The best word to describe the children’s toy known simply as Barbie might be “invincible.” In the war waged to win the hearts of little girls (and a few boys) everywhere, the toy battleground is littered with thousands of battered beauties, all whom failed to knock this iconic princess from her lofty pedestal. In name recognition alone, real people like Princess Diana and Mother Theresa didn’t hold a candle to her – a doll that epitomized style, a princess of fashion, one of the most beloved toys ever made.

Barbie’s history is a colorful one. Her roots stem from a German comic strip character named “Lili” – a blond head-turner with measurements to die for. Thanks to Lili’s popularity in printed form, someone decided that she might make a good doll, although perhaps not one that was appropriate for small children. With her risqué wardrobe and adult makeup, she would reside, not on toy store shelves, but within adult novelty shops where she was likely to be sold as a gag gift. Still, the idea of an adult female doll, rather than the typical infant representation was an intriguing one and all it would take was a good dose of American ingenuity to take the idea and run with it.

The American pioneers responsible were Ruth and Elliot Handler, who ran a small garage-based toy company called Mattel. Ruth noticed how much her daughter Barbara loved to play with her baby dolls and wondered if little girls might enjoy a companion that was a little more grown up, more like an older sister/role model than a drooling toddler who needed to be fed and have their diapers changed. They took notice of the German Lili and her appealing figure and created a brunette doll that they introduced at the 1959 New York Toy Fair. It seemed only natural to borrow the doll’s name from their daughter and their creation was christened “Barbie Millicent Roberts.” With a flowing ponytail, eyes that looked coyly to one side and a fashionable one-piece bathing suit, the buxom beauty known as Barbie made her debut.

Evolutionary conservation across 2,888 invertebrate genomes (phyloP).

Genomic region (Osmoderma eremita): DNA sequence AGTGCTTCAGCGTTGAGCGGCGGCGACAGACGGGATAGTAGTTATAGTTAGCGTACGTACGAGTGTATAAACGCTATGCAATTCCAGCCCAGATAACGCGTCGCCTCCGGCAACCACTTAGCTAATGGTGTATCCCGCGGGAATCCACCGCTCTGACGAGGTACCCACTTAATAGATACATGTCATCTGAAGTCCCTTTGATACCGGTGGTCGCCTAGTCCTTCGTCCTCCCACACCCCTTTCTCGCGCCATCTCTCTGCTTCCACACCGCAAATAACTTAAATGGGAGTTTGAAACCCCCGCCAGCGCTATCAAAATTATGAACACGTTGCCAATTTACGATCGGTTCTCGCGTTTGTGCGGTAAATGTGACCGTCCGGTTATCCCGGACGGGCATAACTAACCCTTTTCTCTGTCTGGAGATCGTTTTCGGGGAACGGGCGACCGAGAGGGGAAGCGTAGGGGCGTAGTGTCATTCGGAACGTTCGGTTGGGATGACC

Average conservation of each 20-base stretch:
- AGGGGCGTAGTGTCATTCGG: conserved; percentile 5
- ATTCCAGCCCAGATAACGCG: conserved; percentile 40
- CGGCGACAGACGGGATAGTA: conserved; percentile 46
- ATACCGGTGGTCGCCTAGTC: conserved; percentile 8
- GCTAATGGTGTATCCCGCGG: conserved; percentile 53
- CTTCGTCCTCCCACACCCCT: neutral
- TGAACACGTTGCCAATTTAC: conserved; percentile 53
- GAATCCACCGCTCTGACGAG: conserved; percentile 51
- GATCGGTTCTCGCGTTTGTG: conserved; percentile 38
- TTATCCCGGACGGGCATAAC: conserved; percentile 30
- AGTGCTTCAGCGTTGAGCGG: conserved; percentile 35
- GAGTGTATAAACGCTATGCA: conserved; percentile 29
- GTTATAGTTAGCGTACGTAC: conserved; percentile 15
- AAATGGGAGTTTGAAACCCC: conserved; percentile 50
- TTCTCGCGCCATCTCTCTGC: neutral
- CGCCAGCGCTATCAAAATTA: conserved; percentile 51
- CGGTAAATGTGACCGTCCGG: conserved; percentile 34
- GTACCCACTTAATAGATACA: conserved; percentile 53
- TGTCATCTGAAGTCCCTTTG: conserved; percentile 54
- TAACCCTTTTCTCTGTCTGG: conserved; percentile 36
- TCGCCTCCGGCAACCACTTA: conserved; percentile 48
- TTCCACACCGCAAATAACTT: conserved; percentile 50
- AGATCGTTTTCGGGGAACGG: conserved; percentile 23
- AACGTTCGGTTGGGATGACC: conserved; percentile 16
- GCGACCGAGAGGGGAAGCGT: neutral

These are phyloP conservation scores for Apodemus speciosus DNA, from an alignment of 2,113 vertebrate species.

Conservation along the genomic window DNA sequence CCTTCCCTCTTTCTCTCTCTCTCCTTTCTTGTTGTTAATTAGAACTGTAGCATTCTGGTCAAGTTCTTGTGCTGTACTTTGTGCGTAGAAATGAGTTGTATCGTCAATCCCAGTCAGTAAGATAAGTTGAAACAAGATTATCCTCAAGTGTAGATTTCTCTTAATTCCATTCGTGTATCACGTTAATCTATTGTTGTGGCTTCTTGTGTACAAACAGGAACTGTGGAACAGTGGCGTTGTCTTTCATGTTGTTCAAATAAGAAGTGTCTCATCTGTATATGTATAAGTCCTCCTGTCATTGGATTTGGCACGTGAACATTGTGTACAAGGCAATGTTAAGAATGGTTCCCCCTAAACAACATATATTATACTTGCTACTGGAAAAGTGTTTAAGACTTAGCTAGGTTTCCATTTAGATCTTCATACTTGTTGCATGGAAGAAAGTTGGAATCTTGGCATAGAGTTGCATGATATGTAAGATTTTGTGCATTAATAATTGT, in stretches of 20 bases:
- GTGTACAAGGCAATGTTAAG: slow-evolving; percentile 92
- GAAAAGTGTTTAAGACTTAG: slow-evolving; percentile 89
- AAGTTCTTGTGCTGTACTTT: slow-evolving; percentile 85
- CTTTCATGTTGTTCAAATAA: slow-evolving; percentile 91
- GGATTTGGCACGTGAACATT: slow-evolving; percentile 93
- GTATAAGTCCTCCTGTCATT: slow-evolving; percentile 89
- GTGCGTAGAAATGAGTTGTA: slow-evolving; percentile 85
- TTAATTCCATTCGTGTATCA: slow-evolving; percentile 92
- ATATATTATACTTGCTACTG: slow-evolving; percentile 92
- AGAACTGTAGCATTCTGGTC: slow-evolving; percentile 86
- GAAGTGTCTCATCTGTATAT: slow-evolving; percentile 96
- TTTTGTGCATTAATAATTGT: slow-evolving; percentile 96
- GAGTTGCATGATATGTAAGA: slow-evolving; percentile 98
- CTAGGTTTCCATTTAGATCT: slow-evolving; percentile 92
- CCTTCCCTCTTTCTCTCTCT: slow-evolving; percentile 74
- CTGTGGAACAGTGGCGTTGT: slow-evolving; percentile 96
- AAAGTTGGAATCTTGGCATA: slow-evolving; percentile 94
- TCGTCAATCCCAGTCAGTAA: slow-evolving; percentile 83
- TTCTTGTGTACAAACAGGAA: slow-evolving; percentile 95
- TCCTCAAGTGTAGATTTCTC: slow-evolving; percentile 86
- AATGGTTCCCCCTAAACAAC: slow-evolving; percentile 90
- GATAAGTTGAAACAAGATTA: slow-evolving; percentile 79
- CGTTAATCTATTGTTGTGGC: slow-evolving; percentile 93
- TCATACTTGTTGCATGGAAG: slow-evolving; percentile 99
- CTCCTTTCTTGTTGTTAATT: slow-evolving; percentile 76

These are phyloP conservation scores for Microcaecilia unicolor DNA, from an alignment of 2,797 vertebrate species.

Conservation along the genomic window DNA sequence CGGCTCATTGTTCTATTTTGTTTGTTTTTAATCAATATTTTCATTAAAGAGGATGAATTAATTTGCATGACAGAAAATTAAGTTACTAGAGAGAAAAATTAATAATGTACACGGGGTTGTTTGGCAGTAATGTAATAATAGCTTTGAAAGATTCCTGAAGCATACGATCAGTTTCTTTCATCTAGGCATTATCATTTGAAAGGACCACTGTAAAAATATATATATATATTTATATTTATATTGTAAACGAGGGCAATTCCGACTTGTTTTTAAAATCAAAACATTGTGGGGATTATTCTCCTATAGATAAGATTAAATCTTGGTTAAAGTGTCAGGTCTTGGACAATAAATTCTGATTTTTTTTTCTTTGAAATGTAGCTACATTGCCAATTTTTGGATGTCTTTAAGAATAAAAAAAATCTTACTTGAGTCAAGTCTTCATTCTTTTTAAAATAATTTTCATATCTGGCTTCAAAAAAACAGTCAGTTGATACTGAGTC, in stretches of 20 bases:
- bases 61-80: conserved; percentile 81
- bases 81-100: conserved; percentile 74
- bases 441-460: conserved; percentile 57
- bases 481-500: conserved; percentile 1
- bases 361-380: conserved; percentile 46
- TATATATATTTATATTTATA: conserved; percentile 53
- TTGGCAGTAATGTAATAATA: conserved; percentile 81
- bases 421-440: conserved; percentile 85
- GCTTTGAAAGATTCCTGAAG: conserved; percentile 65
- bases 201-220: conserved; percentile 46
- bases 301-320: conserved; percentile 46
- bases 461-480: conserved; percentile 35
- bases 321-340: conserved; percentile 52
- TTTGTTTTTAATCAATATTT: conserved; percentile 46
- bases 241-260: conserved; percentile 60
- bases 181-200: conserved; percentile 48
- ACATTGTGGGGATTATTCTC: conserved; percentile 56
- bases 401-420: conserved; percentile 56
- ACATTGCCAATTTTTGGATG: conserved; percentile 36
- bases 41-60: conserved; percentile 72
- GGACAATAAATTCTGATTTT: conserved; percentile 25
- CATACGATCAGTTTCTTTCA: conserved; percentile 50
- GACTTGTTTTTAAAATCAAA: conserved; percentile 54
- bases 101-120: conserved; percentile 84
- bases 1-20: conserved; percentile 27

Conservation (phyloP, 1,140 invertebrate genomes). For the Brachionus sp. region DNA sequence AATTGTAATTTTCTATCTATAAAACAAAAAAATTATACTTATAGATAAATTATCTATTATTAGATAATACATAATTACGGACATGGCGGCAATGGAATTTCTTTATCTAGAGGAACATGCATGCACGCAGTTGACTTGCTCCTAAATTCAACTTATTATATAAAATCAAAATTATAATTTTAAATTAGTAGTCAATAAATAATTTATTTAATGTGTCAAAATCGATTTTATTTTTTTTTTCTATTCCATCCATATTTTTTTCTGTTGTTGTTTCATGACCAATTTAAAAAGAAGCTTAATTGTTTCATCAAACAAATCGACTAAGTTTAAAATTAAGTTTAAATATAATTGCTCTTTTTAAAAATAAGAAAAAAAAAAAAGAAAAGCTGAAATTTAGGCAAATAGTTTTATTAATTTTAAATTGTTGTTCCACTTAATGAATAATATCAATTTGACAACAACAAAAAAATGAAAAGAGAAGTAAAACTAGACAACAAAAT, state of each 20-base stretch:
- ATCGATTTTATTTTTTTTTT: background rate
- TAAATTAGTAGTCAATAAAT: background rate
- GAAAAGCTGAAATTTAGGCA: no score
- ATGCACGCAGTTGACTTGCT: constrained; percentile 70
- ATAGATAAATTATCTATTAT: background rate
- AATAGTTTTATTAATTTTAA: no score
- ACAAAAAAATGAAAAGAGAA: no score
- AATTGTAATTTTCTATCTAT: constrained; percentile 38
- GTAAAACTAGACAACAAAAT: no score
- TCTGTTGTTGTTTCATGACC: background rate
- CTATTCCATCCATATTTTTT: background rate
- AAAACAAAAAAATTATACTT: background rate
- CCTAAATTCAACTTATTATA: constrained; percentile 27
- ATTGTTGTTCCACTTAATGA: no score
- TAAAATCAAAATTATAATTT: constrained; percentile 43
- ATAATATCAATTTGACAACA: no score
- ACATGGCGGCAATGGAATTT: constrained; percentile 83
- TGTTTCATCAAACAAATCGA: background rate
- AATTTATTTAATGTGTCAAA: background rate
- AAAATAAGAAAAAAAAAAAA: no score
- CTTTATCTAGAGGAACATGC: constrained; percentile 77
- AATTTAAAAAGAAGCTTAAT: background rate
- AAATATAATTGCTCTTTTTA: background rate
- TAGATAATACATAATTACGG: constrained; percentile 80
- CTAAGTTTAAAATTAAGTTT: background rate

Little girls thought Barbie was pretty cool; their mothers were less convinced. Barbie didn’t fit their preconceived notions of what a children’s doll should be. With her stylish wardrobe and suggestive womanly figure, breasts included, Barbie was a little more mature than conservative parents of the era were comfortable with. Mattel, however, was quick to point out that Barbie was certainly a positive influence in a little girl’s life. With her refined fashion sense, apparent wealth, and drop-dead good looks, she was something for a young girl to aspire towards. Looking back, it might seem a tad superficial but, regardless, it worked and public sentiment towards Barbie was on the upswing. Here’s a clip of one of the first Barbie commercials ever produced:

And as Barbie’s popularity grew, so did her wardrobe choices. Soon Barbie would be adorned with fashions straight from a Parisian runway, including an “Easter Parade” line and “Gay Parisienne” ensemble. But clothing designer Charlotte Johnson didn’t stop there, not by a long shot. Barbie would soon be taking fashion tips from the beloved First Lady Jackie Kennedy and mimicking her short-clipped locks and affinity for pink satin.

Barbie would also finally get a companion of the opposite sex with the introduction of a slightly taller male doll. Like his female counterpart, “Ken” would take his name from the Handler’s son. She would also get a couple of female companions to pal around with – Midge, her slightly less fashionable best friend, and Skipper, her younger sister. A few other innovations were just around the corner as well. The addition of eyes that opened and closed was very short-lived but the knee joints that allowed her legs to bend and therefore walk, would open up all sorts of possibilities for the little beauty queen, as would the “twist and turn” torso that finally allowed the poor girl to sit down once in a while. She would also be given a pal who was markedly more chic than that wallflower Midge, a fellow model named Twiggy, fashioned after the real-life celebrity with the same name. And finally, in 1968, the world finally heard Barbie speak, as a version was introduced that allowed her to say six different phrases when a string was pulled at the back of her neck.

But Barbie was always about cutting edge fashion and her wardrobe has always mirrored the trends of the times. In the mid-to-late 60s, she took her cues from the British Invasion with colorful mod outfits and grew her hair long again. In the 70s, she was offered a more varied assortment of duds, including everything from outfits to disco the night away to appropriate Southern California beach attire as part of the Malibu Barbie line. Tucked away in her closet, a granny dress and prairie outfit stood ready for those times when being conservative was more appropriate.

When the Olympics hit in 1976, she was ready to compete in gymnastics, figure skating, and skiing events with her very own line of Gold Medal attire. And with the purchase of a Growing Pretty Hair Barbie, youngsters had the ability to adjust her magic ponytail to any length deemed appropriate. Barbie was also made far more flexible with the addition of bendable wrists, ankles and elbows to ensure that there was no activity in which Barbie couldn’t excel.